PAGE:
• Harassment is based on race or national origin, i.e., racial slurs, racial jokes, offensive/ derogatory comments about one’s skin color. 

Many more situations outside of these may also fall in the color discrimination bracket. So, if any workplace decision is made with your race or perceived race in mind, your employer can be held liable for violating both the federal and Pennsylvania employment law.  

What to do if You’re Racially Discriminated in an Employment Setting

So, say you have been treated differently in a work setting because of your race or perceived race. What action can and should you take? 

First off, racial harassment or abuse is categorized as direct discrimination. But you may be racially discriminated indirectly as well. Both direct and indirect discrimination based on race is illegal. While the law is definitely on your side, you may find it challenging to file and prove your case yourself. 

Therefore, the best step is to contact an employment law firm to help you compile your case and file a solid civil suit. J.P. Ward & Associates provides skilled and experienced race discrimination lawyers to guide you in filing for compensation. 

Here’s What Makes Our Employment Discrimination Lawyers Ideal for Your Case 

Why get a discrimination attorney from us and not any other law firm? Here are a couple of things that set our lawyers apart from all others in Pittsburgh: 

Extensive Knowledge of Federal and State Employment Law

If there’s one thing all our employment lawyers have in common is the in-depth knowledge they have on laws governing employer-employee relationships. That includes laws enforced by the Equal Employment Opportunity Commission. We can advise you on the most probable outcome to help you make an informed decision by reviewing your case. We apply this knowledge to your case to ensure you have the highest chances of success.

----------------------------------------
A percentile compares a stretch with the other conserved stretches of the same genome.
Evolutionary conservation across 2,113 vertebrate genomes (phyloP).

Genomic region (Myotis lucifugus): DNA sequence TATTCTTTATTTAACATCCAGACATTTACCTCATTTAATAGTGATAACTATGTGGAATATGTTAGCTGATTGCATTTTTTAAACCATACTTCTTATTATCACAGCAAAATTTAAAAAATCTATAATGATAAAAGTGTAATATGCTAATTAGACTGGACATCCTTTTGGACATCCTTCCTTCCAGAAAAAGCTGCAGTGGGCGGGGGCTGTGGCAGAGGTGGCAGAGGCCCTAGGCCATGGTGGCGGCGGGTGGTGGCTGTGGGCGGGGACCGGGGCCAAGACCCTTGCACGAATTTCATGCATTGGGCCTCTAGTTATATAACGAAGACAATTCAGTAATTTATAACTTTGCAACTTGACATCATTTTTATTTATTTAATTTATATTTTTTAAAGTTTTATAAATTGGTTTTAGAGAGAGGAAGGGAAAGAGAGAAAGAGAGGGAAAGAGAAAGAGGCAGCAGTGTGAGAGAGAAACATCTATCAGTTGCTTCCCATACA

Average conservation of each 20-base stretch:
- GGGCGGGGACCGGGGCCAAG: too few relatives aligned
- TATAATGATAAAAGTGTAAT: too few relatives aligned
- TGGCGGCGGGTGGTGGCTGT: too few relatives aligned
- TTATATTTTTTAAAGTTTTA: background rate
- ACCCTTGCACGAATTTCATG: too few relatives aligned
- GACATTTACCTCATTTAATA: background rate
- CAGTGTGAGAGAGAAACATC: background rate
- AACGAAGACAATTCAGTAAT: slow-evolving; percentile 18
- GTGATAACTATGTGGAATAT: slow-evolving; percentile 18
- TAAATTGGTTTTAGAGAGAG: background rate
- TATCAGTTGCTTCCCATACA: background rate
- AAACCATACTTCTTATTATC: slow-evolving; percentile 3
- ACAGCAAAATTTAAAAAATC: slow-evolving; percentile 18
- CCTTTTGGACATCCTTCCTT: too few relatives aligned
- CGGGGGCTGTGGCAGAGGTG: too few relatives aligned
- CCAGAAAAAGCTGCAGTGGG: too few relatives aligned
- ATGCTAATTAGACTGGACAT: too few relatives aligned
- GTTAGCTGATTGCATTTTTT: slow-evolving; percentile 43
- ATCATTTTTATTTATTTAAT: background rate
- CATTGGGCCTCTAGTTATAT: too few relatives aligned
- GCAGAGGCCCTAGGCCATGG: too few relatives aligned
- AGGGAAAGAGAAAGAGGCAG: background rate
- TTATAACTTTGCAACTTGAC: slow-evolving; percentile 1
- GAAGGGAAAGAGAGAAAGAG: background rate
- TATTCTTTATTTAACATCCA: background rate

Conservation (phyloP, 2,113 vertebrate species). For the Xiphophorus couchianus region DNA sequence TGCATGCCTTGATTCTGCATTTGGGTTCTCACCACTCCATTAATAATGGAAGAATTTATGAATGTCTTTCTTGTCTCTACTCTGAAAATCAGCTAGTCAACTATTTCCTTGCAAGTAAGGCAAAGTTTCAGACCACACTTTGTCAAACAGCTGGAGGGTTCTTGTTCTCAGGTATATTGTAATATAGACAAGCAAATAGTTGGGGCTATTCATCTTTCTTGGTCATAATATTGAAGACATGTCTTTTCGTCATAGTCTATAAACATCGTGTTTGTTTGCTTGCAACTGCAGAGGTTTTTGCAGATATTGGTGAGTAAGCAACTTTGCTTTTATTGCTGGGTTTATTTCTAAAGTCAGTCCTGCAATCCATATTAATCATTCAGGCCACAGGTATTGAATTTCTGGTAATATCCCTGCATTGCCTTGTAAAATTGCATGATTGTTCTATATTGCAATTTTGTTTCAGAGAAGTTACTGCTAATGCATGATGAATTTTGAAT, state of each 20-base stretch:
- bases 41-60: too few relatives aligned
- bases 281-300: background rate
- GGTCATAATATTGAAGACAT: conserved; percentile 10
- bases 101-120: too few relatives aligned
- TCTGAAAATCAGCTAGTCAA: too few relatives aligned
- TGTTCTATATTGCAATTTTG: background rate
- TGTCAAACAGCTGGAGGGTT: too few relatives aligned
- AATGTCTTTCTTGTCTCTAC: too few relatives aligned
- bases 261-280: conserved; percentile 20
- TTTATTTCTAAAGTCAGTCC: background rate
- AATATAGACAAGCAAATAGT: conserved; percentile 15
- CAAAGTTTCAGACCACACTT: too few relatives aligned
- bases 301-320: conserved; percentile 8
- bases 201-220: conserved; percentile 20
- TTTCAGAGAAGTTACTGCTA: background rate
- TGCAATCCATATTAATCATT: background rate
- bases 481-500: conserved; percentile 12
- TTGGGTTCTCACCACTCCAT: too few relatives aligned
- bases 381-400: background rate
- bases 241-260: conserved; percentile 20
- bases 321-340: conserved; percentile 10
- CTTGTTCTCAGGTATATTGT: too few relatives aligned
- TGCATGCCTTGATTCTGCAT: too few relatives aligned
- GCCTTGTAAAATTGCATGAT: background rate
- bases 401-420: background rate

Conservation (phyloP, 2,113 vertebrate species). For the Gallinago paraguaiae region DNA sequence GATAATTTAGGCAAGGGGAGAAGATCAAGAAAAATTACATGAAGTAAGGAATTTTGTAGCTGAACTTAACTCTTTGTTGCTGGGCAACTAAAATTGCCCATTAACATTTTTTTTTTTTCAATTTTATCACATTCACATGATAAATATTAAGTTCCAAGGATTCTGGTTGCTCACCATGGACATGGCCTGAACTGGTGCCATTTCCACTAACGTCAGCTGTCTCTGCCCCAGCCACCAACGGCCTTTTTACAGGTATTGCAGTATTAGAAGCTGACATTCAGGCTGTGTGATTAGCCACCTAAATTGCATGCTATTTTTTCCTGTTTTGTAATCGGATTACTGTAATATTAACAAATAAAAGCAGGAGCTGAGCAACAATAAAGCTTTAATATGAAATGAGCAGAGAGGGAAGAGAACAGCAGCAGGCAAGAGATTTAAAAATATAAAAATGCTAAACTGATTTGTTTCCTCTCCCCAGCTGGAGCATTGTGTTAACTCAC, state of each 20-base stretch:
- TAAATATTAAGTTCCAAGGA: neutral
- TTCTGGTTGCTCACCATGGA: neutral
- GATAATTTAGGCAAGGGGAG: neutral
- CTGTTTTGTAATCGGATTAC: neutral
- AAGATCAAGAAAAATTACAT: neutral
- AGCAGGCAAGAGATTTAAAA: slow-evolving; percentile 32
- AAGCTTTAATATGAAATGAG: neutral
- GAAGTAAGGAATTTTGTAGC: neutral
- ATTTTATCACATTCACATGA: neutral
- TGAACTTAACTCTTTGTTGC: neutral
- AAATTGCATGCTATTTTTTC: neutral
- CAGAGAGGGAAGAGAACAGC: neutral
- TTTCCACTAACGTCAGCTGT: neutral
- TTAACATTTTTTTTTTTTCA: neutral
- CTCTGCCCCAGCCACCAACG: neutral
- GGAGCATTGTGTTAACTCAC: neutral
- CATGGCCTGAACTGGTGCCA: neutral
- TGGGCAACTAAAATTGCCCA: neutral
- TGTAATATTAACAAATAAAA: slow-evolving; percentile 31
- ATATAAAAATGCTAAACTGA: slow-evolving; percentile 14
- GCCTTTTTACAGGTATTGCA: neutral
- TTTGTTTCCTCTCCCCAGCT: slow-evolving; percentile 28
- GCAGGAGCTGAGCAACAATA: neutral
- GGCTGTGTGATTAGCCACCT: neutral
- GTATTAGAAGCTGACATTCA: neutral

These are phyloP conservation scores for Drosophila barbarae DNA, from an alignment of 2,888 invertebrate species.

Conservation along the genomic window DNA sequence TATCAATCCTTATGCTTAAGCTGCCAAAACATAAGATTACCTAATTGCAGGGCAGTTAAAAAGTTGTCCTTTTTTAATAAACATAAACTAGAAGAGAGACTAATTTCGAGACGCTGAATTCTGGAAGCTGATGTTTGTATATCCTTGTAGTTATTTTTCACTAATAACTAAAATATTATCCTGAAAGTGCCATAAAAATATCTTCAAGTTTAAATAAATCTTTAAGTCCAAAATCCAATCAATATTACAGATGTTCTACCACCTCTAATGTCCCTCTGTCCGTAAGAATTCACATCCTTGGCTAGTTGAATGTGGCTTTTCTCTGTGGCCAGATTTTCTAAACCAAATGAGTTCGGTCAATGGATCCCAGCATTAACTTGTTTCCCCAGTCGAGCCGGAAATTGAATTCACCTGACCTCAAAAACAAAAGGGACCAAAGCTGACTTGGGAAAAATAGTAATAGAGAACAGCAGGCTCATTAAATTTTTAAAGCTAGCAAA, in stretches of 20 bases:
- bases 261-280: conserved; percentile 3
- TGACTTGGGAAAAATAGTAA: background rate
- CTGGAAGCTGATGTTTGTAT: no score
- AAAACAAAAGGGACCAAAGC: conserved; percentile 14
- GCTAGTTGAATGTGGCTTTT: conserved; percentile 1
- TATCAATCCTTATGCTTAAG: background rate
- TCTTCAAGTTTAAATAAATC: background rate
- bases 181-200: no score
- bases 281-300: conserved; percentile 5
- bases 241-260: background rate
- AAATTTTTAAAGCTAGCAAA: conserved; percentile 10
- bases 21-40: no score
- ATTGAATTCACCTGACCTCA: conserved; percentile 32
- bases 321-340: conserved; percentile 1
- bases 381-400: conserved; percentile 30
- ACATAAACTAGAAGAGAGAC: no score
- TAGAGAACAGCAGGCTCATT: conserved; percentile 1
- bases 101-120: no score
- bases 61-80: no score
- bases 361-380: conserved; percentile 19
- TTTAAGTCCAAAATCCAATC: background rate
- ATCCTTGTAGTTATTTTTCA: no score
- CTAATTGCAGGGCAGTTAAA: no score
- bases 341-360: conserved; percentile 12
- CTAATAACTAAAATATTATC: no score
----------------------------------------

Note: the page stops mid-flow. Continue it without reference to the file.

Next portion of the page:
High Success Rate in Discrimination Claims 

Our attorneys have won hundreds of thousands for employees who’ve faced discrimination in the workplace. That includes race, color, gender, age, and other kinds of employment discrimination. You can join our success stories by getting in touch with us today. 

Available and Dependable 

We strive to provide a good attorney-client relationship. Once you get an attorney working on your case, you can count on them to walk with you to until the end. You don’t need to line up to access your attorney through our channels. You can reach them during business hours if you want to follow up on your case. You can also contact our support department on call for quick assistance. 

Honesty and High Integrity 

Our lawyers are foremost honest with clients. We will give you the facts as they are to explore the options you have from a more informed perspective. We also carry ourselves with the highest integrity. So, you can trust us to dedicate our best efforts to your case. 

How to Get Help When You’re Discriminated Against at Work Based on Race 

Our process is pretty simple and quick. To get a suitable lawyer to file your claim: 

Call Us for a Free Appointment 

Your first appointment is free. So, call us to talk to one of our workplace discrimination lawyers. 

Tell Us More About Your Experience 

Talk about your racial bias experience confidentially. We’ll review your story and advise you on whether you have a case. 

We Get Started on Your Case 

We’ll take care of the rest for you. So, trust us to file and fight your case to the end. 

Facing Discrimination Based on Race in the Workplace? Our Racial Discrimination Lawyers Are Here to Help

If you or someone you know has been the victim of race discrimination in employment, contact J.P. Ward & Associates today. To succeed in your claim against your employer, you need the assistance of a skilled employment attorney. Our attorneys are here to help guide you through the process of filing an employment discrimination claim and assisting you in exploring your options.

We look forward to speaking with you! For more information, contact us by filling out this form or by calling us at (833)-GOT-FIRED.